Every so often the balance of power within a polity changes.
In the United Kingdom the ultimate power supposedly lies with the Crown-in-Parliament.
But in history, the strongest power has shifted: at times it has been the established church, or the landed gentry, or the trade unions.
More recently it has been the popular media.
What appears to be happening now is that those entities which were cowered by or checked by the mainstream media are reasserting themselves.
Parliament and a judicial inquiry are both showing the advantage of absolute privilege: the ability to allow things to be said which otherwise may not be said because of fear of what the media will do.
The police are now enforcing the law rather than being inhibited by or being over-familiar with the tabloid press.
In addition, social media means that no longer can established titles and well-positioned editors and journalists dominate the channels of communication.
Electronic flows of information, coupled with the above assertions of power beyond the mainstream media's control, are creating a new polity. There are new power relationships. Old media may never be able to return to their old tricks; and they may never have that untouchable quality again.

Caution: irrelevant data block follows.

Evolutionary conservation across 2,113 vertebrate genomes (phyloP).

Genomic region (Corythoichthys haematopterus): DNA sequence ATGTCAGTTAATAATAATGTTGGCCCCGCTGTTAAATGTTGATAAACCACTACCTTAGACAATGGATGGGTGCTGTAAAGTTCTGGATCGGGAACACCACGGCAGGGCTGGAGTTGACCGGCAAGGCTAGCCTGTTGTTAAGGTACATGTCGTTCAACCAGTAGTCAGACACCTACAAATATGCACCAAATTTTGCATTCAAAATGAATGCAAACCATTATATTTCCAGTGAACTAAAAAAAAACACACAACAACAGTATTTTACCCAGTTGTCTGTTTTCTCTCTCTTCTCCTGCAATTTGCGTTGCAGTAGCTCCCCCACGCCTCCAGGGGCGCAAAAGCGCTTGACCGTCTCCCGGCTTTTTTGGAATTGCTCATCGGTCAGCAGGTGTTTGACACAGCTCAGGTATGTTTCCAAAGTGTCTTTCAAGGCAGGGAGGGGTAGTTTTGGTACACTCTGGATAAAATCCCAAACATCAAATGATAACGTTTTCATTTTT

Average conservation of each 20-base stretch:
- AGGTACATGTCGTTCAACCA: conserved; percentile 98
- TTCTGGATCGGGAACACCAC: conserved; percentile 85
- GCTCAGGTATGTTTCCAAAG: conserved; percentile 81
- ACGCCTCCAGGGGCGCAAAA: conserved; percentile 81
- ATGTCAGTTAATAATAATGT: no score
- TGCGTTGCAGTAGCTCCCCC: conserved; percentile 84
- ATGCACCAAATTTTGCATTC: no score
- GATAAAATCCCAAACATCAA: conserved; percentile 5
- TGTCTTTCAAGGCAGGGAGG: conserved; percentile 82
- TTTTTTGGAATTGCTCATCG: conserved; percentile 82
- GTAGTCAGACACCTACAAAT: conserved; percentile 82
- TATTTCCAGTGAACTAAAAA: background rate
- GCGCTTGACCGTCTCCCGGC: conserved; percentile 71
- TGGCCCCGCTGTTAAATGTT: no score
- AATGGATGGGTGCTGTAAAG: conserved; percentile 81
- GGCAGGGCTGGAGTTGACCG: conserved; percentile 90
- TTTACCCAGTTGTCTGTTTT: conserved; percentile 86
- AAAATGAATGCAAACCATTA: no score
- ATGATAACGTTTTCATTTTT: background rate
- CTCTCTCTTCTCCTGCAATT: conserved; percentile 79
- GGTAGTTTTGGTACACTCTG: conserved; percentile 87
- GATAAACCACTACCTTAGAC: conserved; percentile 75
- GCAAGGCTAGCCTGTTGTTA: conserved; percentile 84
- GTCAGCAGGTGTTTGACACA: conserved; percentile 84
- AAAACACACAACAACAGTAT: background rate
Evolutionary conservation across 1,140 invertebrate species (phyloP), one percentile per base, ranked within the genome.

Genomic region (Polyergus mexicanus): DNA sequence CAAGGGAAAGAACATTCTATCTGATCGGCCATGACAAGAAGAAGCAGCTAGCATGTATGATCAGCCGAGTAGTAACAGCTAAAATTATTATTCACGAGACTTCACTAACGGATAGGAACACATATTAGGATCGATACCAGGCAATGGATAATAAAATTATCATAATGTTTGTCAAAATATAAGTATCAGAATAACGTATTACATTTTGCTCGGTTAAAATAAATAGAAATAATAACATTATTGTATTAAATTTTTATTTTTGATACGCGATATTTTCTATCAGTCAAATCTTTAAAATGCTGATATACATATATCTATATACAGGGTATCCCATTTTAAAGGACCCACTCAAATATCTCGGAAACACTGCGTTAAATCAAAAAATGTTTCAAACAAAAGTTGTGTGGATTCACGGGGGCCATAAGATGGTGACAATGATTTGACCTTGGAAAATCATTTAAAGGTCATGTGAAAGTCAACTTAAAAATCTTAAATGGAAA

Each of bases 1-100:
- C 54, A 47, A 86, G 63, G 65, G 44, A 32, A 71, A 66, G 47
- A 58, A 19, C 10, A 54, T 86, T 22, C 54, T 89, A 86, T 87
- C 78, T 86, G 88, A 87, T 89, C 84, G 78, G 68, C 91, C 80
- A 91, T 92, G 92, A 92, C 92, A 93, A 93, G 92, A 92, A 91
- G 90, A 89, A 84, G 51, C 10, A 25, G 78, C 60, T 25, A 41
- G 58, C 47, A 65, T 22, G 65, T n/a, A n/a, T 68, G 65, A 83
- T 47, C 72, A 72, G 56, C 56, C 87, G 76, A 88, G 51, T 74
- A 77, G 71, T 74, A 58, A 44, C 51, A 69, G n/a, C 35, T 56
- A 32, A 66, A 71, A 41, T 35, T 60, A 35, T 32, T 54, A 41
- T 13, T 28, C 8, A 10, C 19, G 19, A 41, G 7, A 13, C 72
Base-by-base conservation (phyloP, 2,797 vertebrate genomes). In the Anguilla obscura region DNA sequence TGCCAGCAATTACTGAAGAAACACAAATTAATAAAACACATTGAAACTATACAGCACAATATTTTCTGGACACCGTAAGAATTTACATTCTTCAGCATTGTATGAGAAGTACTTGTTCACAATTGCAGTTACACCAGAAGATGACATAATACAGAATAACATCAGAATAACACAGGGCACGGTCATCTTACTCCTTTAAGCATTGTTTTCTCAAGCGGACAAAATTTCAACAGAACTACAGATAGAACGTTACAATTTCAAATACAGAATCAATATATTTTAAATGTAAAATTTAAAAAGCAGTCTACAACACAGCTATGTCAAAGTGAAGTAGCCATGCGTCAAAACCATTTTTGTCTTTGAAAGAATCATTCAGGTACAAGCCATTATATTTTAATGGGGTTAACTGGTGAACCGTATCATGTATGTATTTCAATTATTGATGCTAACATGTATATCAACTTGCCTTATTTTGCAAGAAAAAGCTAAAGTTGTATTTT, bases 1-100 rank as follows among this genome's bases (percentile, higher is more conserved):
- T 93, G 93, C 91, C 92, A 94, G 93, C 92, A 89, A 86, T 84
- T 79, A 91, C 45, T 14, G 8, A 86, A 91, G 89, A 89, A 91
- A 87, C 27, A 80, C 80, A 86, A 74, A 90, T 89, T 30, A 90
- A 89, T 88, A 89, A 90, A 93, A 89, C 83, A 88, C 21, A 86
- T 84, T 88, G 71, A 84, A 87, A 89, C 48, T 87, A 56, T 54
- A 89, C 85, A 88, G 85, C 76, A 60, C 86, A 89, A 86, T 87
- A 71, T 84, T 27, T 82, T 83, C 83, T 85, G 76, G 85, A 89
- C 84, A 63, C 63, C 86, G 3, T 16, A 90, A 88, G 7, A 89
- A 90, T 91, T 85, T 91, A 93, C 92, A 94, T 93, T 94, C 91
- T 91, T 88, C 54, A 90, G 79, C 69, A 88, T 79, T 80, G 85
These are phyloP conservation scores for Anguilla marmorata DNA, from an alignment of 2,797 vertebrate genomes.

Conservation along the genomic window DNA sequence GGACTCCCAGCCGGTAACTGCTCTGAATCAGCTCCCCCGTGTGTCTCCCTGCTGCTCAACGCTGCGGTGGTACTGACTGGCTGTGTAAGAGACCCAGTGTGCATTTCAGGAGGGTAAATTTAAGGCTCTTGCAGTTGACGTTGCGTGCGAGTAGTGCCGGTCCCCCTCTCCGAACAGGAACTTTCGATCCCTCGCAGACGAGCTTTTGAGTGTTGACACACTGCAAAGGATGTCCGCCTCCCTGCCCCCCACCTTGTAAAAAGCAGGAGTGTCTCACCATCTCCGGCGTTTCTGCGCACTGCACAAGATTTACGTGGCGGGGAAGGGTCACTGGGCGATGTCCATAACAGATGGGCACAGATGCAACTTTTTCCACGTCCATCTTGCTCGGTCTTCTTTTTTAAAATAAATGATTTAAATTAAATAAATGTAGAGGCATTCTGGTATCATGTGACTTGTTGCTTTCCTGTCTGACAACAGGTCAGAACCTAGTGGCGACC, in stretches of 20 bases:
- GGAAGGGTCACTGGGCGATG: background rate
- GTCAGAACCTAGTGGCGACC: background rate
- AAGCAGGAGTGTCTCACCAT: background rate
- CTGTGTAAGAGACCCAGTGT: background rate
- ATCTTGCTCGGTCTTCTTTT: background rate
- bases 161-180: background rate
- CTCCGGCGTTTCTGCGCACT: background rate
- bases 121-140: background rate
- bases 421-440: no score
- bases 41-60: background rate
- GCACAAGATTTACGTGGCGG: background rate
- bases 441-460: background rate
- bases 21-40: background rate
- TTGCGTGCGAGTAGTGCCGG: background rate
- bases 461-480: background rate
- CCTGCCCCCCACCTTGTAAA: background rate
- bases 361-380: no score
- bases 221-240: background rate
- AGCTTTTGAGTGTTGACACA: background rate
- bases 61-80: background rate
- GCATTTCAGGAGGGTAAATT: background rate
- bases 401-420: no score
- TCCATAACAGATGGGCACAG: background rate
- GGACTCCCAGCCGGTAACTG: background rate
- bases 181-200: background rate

The idea of a mere media professional - an editor or reporter - being a wielder of genuine political power may soon seem as quaint as Thomas Becket or Red Robbo being the most powerful commoner in the land.
Some new elite will dominate, and they no doubt will in turn abuse their power and will eventually be checked. Such is the true nature of political change.
And then some will be nostalgic for the days when the tabloids held political sway in the land, and they will pine for a golden age that never was.
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